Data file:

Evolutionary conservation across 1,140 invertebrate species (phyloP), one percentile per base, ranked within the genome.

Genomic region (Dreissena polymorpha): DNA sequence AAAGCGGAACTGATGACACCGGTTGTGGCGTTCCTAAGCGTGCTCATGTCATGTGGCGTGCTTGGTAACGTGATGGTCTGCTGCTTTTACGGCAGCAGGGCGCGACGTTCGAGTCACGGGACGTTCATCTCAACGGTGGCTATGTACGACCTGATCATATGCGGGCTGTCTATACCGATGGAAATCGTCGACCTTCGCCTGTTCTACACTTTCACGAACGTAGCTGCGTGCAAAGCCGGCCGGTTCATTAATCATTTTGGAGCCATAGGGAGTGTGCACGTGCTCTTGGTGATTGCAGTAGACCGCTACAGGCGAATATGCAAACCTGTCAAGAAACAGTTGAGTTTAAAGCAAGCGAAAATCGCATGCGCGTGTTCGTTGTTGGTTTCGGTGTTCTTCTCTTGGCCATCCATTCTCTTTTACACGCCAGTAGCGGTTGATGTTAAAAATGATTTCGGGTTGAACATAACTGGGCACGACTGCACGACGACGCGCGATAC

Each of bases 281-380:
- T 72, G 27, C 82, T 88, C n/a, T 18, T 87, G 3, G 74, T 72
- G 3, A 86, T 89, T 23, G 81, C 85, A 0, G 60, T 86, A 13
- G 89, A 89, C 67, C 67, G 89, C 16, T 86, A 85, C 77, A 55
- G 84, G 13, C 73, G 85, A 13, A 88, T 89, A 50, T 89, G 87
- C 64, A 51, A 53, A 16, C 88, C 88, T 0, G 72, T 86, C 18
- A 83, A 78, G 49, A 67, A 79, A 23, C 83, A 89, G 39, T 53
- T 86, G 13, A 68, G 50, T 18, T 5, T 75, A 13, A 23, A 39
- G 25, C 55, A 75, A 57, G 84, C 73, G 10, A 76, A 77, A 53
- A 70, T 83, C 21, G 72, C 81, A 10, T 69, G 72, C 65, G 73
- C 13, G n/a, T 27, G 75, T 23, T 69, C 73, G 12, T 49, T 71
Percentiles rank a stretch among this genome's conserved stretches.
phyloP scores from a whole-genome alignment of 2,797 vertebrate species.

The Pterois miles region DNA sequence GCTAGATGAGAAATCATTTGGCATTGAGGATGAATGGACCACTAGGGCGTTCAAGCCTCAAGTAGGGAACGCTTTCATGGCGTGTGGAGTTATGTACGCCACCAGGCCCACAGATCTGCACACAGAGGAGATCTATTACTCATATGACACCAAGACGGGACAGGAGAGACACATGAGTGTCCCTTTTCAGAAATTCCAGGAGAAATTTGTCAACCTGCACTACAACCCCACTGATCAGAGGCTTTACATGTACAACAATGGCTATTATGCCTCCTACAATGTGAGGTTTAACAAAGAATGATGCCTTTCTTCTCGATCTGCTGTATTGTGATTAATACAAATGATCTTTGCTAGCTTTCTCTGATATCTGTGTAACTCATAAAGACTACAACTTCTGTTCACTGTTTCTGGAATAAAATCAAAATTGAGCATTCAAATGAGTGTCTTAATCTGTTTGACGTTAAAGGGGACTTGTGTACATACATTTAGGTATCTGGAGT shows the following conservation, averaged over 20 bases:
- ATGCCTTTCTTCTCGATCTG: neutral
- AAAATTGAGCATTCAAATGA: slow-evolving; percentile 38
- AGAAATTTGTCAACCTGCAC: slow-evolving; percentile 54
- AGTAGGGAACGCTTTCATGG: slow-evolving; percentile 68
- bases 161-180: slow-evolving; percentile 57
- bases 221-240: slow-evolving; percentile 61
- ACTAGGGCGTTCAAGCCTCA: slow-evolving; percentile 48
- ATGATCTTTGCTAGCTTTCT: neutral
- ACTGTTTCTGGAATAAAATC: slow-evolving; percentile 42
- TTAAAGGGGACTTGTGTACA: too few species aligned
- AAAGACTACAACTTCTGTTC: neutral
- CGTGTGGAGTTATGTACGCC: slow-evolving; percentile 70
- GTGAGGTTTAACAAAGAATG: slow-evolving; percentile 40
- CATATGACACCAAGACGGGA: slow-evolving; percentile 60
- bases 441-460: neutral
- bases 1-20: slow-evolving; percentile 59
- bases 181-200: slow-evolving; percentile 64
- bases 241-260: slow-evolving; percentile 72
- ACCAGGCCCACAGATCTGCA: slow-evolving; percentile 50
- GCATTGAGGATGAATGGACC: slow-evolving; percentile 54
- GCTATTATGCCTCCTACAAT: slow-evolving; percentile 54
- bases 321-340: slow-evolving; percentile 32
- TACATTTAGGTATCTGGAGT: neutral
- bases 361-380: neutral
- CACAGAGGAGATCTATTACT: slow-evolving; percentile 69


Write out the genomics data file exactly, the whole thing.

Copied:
Evolutionary conservation across 1,140 invertebrate species (phyloP), one percentile per base, ranked within the genome.

Genomic region (Dreissena polymorpha): DNA sequence AAAGCGGAACTGATGACACCGGTTGTGGCGTTCCTAAGCGTGCTCATGTCATGTGGCGTGCTTGGTAACGTGATGGTCTGCTGCTTTTACGGCAGCAGGGCGCGACGTTCGAGTCACGGGACGTTCATCTCAACGGTGGCTATGTACGACCTGATCATATGCGGGCTGTCTATACCGATGGAAATCGTCGACCTTCGCCTGTTCTACACTTTCACGAACGTAGCTGCGTGCAAAGCCGGCCGGTTCATTAATCATTTTGGAGCCATAGGGAGTGTGCACGTGCTCTTGGTGATTGCAGTAGACCGCTACAGGCGAATATGCAAACCTGTCAAGAAACAGTTGAGTTTAAAGCAAGCGAAAATCGCATGCGCGTGTTCGTTGTTGGTTTCGGTGTTCTTCTCTTGGCCATCCATTCTCTTTTACACGCCAGTAGCGGTTGATGTTAAAAATGATTTCGGGTTGAACATAACTGGGCACGACTGCACGACGACGCGCGATAC

Each of bases 281-380:
- T 72, G 27, C 82, T 88, C n/a, T 18, T 87, G 3, G 74, T 72
- G 3, A 86, T 89, T 23, G 81, C 85, A 0, G 60, T 86, A 13
- G 89, A 89, C 67, C 67, G 89, C 16, T 86, A 85, C 77, A 55
- G 84, G 13, C 73, G 85, A 13, A 88, T 89, A 50, T 89, G 87
- C 64, A 51, A 53, A 16, C 88, C 88, T 0, G 72, T 86, C 18
- A 83, A 78, G 49, A 67, A 79, A 23, C 83, A 89, G 39, T 53
- T 86, G 13, A 68, G 50, T 18, T 5, T 75, A 13, A 23, A 39
- G 25, C 55, A 75, A 57, G 84, C 73, G 10, A 76, A 77, A 53
- A 70, T 83, C 21, G 72, C 81, A 10, T 69, G 72, C 65, G 73
- C 13, G n/a, T 27, G 75, T 23, T 69, C 73, G 12, T 49, T 71
Percentiles rank a stretch among this genome's conserved stretches.
phyloP scores from a whole-genome alignment of 2,797 vertebrate species.

The Pterois miles region DNA sequence GCTAGATGAGAAATCATTTGGCATTGAGGATGAATGGACCACTAGGGCGTTCAAGCCTCAAGTAGGGAACGCTTTCATGGCGTGTGGAGTTATGTACGCCACCAGGCCCACAGATCTGCACACAGAGGAGATCTATTACTCATATGACACCAAGACGGGACAGGAGAGACACATGAGTGTCCCTTTTCAGAAATTCCAGGAGAAATTTGTCAACCTGCACTACAACCCCACTGATCAGAGGCTTTACATGTACAACAATGGCTATTATGCCTCCTACAATGTGAGGTTTAACAAAGAATGATGCCTTTCTTCTCGATCTGCTGTATTGTGATTAATACAAATGATCTTTGCTAGCTTTCTCTGATATCTGTGTAACTCATAAAGACTACAACTTCTGTTCACTGTTTCTGGAATAAAATCAAAATTGAGCATTCAAATGAGTGTCTTAATCTGTTTGACGTTAAAGGGGACTTGTGTACATACATTTAGGTATCTGGAGT shows the following conservation, averaged over 20 bases:
- ATGCCTTTCTTCTCGATCTG: neutral
- AAAATTGAGCATTCAAATGA: slow-evolving; percentile 38
- AGAAATTTGTCAACCTGCAC: slow-evolving; percentile 54
- AGTAGGGAACGCTTTCATGG: slow-evolving; percentile 68
- bases 161-180: slow-evolving; percentile 57
- bases 221-240: slow-evolving; percentile 61
- ACTAGGGCGTTCAAGCCTCA: slow-evolving; percentile 48
- ATGATCTTTGCTAGCTTTCT: neutral
- ACTGTTTCTGGAATAAAATC: slow-evolving; percentile 42
- TTAAAGGGGACTTGTGTACA: too few species aligned
- AAAGACTACAACTTCTGTTC: neutral
- CGTGTGGAGTTATGTACGCC: slow-evolving; percentile 70
- GTGAGGTTTAACAAAGAATG: slow-evolving; percentile 40
- CATATGACACCAAGACGGGA: slow-evolving; percentile 60
- bases 441-460: neutral
- bases 1-20: slow-evolving; percentile 59
- bases 181-200: slow-evolving; percentile 64
- bases 241-260: slow-evolving; percentile 72
- ACCAGGCCCACAGATCTGCA: slow-evolving; percentile 50
- GCATTGAGGATGAATGGACC: slow-evolving; percentile 54
- GCTATTATGCCTCCTACAAT: slow-evolving; percentile 54
- bases 321-340: slow-evolving; percentile 32
- TACATTTAGGTATCTGGAGT: neutral
- bases 361-380: neutral
- CACAGAGGAGATCTATTACT: slow-evolving; percentile 69